A General History and Collection of Voyages and Travels — Volume 14 eBook

Robert Kerr (writer)
This eBook from the Gutenberg Project consists of approximately 822 pages of information about A General History and Collection of Voyages and Travels — Volume 14.
Two sharks caught on the 31st afforded them a very acceptable entertainment, and were greedily devoured.  One of these, he tells us, had in his maw four young turtles, of eighteen inches in diameter, two large cuttle-fishes, and the feathers and skeleton of a booby; yet notwithstanding so plentiful a repast, he seemed to be well disposed for a piece of salt pork with which the hook was baited.—­E.


An Intercourse established with the Natives; some Account of the Island, and a Variety of Incidents that happened during our Stay at it.

As we wanted to take in a large quantity both of wood and water, and as, when I was on shore, I had found it practicable to lay the ship much nearer the landing-place than she now was, which would greatly facilitate that work, as well as overawe the natives, and enable us better to cover and protect the working party on shore; with this view, on the 6th, we went to work to transport the ship to the place I designed to moor her in.  While we were about this, we observed the natives assembling from all parts, and forming themselves into two parties, as they did the preceding evening, one on each side the landing-place, to the amount of some thousands, armed as before.  A canoe, sometimes conducted by one, and at other times by two or three men, now and then came off, bringing a few cocoa-nuts or plantains.  These they gave us without asking for any return; but I took care they should always have something.  Their chief design seemed to invite us on shore.  One of those who came off was the old man, who had already ingratiated himself into our favour.  I made him understand, by signs, that they were to lay aside their weapons, took those which were in the canoe, and threw them overboard, and made him a present of a large piece of cloth.  There was no doubt but he understood me, and made my request known to his countrymen.  For as soon as he landed, we observed him to go first to the one party, and then to the other; nor was he, ever after, seen by us with any thing like a weapon in his hand.  After this, three fellows came in a canoe under the stern, one of them brandishing a club, with which he struck the ship’s side, and committed other acts of defiance, but at last offered to exchange it for a string of beads, and some other trifles.  These were sent down to him by a line; but the moment they were in his possession, he and his companions paddled off in all haste, without giving the club or any thing else in return.  This was what I expected, and indeed what I was not sorry for, as I wanted an opportunity to shew the multitude on shore, the effect of our fire arms, without materially hurting any of them.  Having a fowling-piece loaded with small shot (No. 3) I gave the fellow the contents; and, when they were above musquet-shot off, I ordered some of the musquetoons, or wall-pieces, to be fired, which made them leap out of the canoe, keep under her offside, and swim with her ashore.  This transaction seemed to make little or no impression on the people there.  On the contrary, they began to halloo, and to make sport of it.[1]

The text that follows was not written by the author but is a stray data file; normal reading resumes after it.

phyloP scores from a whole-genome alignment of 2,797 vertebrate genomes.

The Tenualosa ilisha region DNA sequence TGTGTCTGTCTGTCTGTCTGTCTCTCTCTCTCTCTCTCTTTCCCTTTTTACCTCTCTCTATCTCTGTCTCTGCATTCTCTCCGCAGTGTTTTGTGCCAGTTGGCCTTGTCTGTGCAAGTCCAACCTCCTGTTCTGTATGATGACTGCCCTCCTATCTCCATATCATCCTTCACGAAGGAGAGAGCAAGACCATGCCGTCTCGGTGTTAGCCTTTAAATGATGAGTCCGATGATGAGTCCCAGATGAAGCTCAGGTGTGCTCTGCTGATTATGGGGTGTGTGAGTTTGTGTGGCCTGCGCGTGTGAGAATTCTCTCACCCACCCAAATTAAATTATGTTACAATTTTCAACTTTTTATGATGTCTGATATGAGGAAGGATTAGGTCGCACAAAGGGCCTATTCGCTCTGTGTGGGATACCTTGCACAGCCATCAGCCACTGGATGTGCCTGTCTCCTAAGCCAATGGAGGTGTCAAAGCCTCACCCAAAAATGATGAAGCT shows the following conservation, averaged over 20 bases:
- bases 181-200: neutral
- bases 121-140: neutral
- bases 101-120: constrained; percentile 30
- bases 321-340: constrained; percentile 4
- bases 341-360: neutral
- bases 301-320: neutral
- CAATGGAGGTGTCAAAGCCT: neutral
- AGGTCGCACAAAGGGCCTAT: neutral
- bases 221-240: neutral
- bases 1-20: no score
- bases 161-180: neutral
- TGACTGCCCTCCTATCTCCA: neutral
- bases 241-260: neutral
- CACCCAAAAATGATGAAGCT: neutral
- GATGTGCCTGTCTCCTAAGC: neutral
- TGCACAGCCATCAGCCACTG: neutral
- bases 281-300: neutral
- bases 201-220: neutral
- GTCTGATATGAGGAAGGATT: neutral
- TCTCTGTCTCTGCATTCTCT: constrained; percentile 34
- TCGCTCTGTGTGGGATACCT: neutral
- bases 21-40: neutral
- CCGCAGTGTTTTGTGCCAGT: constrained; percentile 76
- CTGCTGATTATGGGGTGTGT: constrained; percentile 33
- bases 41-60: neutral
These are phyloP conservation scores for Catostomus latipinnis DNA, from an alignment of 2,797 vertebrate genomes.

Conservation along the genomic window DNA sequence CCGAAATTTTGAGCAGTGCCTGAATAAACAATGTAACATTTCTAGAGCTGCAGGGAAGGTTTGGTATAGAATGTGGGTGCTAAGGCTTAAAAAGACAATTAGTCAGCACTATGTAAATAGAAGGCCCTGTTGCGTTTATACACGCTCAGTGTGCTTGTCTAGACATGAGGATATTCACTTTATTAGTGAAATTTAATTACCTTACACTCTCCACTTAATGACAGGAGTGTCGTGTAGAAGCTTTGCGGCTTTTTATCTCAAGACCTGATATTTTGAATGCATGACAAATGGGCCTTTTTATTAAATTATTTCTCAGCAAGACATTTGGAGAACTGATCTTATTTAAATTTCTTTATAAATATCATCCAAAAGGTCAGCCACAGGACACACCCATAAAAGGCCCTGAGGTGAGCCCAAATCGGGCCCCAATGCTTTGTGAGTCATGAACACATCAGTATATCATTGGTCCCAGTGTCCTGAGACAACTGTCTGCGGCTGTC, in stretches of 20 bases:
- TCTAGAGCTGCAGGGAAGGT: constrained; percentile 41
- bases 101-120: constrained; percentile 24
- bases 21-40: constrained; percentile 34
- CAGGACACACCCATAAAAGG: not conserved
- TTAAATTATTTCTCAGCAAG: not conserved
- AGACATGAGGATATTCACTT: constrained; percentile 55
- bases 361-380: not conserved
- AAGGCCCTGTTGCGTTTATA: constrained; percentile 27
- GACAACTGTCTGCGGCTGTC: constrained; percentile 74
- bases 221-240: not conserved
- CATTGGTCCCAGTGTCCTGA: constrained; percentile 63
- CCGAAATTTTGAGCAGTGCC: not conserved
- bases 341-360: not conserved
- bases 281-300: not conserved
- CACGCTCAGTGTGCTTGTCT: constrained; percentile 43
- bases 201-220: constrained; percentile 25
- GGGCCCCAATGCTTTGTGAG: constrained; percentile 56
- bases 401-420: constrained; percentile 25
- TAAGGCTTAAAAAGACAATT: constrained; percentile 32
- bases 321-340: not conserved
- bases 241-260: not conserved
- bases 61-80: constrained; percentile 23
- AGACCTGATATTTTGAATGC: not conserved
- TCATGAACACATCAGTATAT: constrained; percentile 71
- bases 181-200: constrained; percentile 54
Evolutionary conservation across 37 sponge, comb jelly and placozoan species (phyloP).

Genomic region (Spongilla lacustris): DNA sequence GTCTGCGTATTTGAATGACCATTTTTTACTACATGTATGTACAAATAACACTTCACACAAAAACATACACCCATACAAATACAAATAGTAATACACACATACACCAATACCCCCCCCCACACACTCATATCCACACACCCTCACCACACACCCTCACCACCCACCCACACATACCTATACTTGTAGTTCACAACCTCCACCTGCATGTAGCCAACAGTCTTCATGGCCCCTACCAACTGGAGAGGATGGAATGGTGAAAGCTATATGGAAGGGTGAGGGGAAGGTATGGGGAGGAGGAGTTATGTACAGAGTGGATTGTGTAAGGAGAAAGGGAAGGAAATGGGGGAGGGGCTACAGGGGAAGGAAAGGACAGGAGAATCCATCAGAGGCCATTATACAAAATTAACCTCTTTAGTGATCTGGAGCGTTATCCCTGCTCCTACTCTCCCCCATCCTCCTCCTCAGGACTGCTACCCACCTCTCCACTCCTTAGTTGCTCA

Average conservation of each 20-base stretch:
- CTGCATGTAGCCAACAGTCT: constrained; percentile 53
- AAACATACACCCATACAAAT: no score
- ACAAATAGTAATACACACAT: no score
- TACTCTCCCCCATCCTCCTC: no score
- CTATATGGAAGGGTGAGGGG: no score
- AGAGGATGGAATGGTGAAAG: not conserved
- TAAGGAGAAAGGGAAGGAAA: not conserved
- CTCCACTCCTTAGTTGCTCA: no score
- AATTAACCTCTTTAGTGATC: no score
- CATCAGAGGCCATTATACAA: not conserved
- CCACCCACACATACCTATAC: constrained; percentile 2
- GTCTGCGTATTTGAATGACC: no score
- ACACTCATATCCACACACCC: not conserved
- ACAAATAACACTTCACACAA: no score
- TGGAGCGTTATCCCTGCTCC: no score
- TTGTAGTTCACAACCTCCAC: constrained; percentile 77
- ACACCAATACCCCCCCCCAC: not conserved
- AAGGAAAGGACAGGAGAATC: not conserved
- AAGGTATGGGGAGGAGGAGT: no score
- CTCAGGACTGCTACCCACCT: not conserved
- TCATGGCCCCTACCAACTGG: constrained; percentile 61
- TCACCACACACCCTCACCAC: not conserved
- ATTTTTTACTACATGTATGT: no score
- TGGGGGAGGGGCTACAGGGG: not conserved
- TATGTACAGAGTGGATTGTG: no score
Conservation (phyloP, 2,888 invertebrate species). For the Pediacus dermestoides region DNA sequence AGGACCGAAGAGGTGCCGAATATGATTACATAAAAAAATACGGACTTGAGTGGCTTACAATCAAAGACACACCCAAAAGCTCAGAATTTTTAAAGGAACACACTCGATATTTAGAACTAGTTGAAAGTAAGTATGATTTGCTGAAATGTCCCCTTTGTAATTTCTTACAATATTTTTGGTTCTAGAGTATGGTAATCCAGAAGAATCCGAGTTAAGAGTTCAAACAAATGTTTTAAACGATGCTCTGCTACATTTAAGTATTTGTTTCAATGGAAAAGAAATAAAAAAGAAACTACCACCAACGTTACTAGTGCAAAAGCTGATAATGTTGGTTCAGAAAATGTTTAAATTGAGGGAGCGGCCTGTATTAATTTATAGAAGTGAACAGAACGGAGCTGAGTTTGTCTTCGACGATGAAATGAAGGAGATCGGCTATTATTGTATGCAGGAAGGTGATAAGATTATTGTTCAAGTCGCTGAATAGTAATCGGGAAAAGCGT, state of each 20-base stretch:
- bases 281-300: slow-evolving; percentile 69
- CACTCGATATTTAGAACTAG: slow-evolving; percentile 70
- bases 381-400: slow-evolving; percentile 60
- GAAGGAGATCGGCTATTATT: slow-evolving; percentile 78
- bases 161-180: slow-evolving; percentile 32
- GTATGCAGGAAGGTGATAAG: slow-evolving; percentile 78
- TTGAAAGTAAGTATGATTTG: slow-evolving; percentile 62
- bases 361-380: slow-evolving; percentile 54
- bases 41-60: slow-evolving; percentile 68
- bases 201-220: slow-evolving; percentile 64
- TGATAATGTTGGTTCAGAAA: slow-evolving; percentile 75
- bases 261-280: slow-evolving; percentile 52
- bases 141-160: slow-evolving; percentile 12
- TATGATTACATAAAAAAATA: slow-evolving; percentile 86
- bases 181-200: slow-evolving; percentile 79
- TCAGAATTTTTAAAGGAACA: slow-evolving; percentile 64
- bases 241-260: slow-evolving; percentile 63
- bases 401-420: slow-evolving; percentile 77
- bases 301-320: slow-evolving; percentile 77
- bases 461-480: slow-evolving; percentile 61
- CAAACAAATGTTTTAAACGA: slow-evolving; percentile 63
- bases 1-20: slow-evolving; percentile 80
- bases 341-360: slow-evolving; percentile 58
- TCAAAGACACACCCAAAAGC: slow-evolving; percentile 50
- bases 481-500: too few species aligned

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A General History and Collection of Voyages and Travels — Volume 14 from Project Gutenberg. Public domain.
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